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Last August, I wrote a post about Teaching Finances to Children. It was one of my most popular posts on this blog. I wrote it after observing some situations where parents just gave and gave and gave to their kids because those parents felt their kids should have everything. At least that’s what I assumed they felt. Interestingly, it has become clear that the real reason parents like this give their child everything they want has nothing to do with the child and everything to do with them. It comes back to a common reason people overspend in general – keeping up with the Joneses. I believe these parents are not consumed with spoiling their children so much as they are consumed with how they appear to others. Like themselves, it is important their children ARE the Joneses that everyone wants to keep up with. Such brash materialism is rarely tolerable to one’s conscience. But it is much more tolerable when it is veiled by the guise of the virtuous duty of providing for your children. You can recognize the veil when the obvious spoiling is justified with statements about refusal to deny their children things they did or didn’t have.

People may think we are mean parents because we require our children to earn the money and pay for certain things they want. I have discovered that if you allow children to experience work, earning, goal setting, and reward they will learn the real lesson of accomplishment – the lesson of pushing through adversity, delaying gratification, and earning a reward. Here is a recent example of this phenomenon:

My daughter has wanted an iPod Touch for the last 6 months. She would ask us to buy her one and we would respond, “Well, save your money and you can get one.” She didn’t like that one bit. Part of the reason is because she had friends who had such devices, purchased by their parents. I’m sure she thought we were the meanest parents on the planet. Guess what, despite our refusal to buy her an iPod; she didn’t start saving for it.

Christmas was getting close and she once again asked for an iPod touch. I looked at her and said, “Well, we have planned for Christmas and have budgeted $200 each for gifts, if we buy that for you that is the only present you will get. Do you still want one?” She said she did not – the sacrifice of the remainder of her Christmas list was too great. The realization finally sunk in that we were not going to buy her an iPod touch. She decided to start saving for it.

My tweenager is a smart little girl. She realized that for Christmas and her birthday (which is 3 weeks after Christmas) she sometimes will get money from grandparents. She decided to start saving whatever she earned from doing her chores and whatever cash gifts she received. She did not hesitate to let people and relatives know she was saving for her iPod and always responded with “Cash, please” when asked what she wanted for Christmas and her birthday. She also had the opportunity to earn some extra money from doing some admin work for a neighbor. It was boring work and she might have shrugged it off had her goal not been set. Her dad even took her to different stores to price check and find the lowest price so she knew exactly what she would need in order to purchase the iPod.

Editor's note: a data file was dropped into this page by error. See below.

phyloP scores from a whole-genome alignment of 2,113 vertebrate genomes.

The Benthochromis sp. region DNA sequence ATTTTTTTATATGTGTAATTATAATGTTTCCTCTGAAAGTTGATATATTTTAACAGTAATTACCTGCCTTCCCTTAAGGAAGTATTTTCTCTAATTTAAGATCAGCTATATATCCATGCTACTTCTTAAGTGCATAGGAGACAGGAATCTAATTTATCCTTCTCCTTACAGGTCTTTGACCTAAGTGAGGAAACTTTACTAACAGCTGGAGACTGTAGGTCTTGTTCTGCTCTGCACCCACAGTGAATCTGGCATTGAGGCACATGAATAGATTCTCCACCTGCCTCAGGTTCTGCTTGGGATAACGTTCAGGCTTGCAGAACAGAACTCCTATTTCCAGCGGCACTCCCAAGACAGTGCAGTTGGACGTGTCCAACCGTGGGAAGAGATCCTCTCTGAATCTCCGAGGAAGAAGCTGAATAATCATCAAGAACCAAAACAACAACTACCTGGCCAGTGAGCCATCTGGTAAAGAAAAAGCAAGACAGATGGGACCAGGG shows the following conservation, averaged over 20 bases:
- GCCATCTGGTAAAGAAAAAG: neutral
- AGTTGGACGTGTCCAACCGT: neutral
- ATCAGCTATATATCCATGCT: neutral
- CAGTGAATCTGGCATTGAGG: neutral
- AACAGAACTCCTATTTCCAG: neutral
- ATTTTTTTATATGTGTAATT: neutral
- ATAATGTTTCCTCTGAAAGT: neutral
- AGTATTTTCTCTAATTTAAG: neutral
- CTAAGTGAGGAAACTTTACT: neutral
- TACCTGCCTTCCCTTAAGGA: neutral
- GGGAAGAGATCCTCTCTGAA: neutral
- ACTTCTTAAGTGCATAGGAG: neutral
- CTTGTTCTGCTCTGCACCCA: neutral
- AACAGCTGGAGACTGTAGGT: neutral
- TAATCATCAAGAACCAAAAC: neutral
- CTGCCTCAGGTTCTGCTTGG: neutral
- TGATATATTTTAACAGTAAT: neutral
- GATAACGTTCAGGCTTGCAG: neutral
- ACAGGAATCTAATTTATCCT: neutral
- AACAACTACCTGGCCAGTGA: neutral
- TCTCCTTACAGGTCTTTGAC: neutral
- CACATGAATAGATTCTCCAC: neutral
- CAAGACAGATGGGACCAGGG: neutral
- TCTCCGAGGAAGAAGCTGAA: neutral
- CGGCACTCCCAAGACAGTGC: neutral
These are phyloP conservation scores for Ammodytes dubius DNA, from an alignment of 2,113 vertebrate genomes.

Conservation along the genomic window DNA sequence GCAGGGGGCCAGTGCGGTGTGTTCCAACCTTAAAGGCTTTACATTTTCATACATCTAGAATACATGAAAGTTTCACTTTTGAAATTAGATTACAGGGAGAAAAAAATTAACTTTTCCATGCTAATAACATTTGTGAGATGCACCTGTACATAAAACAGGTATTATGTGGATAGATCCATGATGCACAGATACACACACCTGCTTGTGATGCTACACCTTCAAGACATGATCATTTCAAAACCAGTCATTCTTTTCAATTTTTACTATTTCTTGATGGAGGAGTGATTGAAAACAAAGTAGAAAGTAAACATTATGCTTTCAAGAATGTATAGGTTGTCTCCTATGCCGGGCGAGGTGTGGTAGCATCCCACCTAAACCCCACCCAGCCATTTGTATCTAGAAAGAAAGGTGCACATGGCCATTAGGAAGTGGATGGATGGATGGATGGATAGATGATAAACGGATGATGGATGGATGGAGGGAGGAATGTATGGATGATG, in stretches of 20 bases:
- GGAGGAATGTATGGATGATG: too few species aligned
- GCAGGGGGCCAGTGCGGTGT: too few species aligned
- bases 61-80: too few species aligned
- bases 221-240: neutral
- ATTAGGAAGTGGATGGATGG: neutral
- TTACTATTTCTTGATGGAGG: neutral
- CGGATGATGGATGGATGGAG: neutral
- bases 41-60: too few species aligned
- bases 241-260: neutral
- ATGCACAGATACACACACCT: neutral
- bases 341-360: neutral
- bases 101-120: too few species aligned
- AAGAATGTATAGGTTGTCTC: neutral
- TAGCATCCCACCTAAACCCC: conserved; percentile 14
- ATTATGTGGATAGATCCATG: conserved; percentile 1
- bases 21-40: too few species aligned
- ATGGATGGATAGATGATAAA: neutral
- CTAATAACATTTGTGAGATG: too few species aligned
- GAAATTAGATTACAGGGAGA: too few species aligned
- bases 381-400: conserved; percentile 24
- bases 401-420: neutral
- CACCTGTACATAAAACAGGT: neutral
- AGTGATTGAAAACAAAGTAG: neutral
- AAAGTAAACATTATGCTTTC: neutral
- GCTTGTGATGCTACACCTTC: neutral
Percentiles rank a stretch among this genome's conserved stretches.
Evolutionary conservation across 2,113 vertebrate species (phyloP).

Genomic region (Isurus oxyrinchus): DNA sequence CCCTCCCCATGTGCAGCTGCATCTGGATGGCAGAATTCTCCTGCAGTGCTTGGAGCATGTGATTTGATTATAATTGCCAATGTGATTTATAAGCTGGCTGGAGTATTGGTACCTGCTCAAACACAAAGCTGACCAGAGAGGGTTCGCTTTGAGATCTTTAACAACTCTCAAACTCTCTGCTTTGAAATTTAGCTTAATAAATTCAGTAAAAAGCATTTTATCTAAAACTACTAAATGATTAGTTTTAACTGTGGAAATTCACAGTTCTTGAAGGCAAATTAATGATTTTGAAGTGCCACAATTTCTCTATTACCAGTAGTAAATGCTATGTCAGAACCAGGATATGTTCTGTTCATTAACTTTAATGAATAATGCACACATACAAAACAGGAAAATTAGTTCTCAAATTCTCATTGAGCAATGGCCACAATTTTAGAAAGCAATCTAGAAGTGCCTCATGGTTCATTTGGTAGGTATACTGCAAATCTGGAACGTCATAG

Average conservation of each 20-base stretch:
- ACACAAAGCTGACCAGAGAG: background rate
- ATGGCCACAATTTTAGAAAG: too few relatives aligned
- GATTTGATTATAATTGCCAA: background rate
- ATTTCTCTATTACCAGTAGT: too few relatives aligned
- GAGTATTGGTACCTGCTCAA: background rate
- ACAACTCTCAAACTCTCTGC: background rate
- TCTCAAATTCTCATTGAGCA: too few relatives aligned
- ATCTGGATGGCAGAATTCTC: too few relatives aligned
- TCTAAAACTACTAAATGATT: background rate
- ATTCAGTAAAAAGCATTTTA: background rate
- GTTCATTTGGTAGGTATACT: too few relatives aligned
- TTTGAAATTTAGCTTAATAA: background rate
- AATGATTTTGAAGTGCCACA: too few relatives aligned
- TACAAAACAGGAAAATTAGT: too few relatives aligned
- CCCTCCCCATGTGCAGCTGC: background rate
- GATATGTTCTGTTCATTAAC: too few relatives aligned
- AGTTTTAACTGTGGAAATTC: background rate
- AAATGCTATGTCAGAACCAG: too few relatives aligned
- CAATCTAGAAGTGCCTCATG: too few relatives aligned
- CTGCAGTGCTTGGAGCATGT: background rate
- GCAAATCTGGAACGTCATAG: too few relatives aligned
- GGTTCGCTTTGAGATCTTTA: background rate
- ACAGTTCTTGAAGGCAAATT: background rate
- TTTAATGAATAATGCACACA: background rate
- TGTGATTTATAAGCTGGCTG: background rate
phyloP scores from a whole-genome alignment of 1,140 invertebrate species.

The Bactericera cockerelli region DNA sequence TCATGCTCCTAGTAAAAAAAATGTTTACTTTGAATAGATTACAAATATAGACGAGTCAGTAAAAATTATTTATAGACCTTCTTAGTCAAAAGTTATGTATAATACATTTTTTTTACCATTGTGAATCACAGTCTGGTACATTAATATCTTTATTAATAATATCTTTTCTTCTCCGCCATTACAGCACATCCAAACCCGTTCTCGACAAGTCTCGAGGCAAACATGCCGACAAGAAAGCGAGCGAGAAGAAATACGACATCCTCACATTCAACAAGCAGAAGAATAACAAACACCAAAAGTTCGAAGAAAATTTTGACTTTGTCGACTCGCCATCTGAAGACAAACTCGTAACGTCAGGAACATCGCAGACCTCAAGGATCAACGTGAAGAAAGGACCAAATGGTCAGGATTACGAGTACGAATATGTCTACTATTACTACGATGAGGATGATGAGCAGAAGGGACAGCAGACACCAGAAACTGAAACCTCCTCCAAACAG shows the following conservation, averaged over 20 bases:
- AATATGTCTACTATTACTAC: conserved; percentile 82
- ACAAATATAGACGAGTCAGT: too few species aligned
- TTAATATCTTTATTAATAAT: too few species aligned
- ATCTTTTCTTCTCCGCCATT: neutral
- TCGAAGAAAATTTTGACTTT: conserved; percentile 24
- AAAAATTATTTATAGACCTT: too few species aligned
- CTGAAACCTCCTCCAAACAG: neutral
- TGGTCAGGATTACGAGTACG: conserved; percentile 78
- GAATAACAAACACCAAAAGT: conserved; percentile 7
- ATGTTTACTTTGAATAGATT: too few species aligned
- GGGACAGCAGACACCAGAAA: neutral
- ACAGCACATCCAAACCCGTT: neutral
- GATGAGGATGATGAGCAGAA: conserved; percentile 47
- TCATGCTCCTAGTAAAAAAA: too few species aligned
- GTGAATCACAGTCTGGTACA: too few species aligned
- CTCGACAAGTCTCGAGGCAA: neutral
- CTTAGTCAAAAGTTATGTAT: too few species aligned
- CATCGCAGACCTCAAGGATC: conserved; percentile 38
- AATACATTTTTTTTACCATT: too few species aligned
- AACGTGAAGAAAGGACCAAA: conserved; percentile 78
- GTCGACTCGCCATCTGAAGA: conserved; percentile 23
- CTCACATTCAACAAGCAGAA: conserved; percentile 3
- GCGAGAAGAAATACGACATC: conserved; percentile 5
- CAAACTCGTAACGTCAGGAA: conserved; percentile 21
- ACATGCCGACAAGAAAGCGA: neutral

Her birthday was this past Monday and after receiving all her gifts and totaling all her earnings, she had saved almost $300 – much more than she needed! Yesterday, after school, we went to the store to get her iPod. When we got there we had a little surprise she was not expecting. Her dad and I had discussed adding a phone onto our family plan for her. There had been several incidents where I was running late to pick her up from school. If she had had a phone, I could have contacted her and told her what to do. So, at the store, I took her over to the mobile phone area and said that if she purchased a phone, she would save money {a cell phone is much less expensive than an iPod Touch} and it would have texting and email like she wanted. She was a bit confused, but I explained that we would add her to our plan and she would be responsible for the phone purchase and the activation fee. Her eyes got big and she became very excited at the prospect of having her own phone. And not just any phone…a smartphone which she had enough money to buy herself! She decided to purchase the new HTC Evo Shift. I have the HTC Evo and she really likes it, but the Evo Shift has a slide out keyboard which she prefers over on-screen typing.

Not only did she learn the value of saving, she found that when she focuses on a goal with passion, she will likely exceed her goal! Those lessons along with her excitement and sense of accomplishment for being able to buy her own phone have been priceless! I know she will take care of this phone because she spent her own hard-earned money on it.

I wonder what she will save for next. I’m afraid the answer might include something with four tires.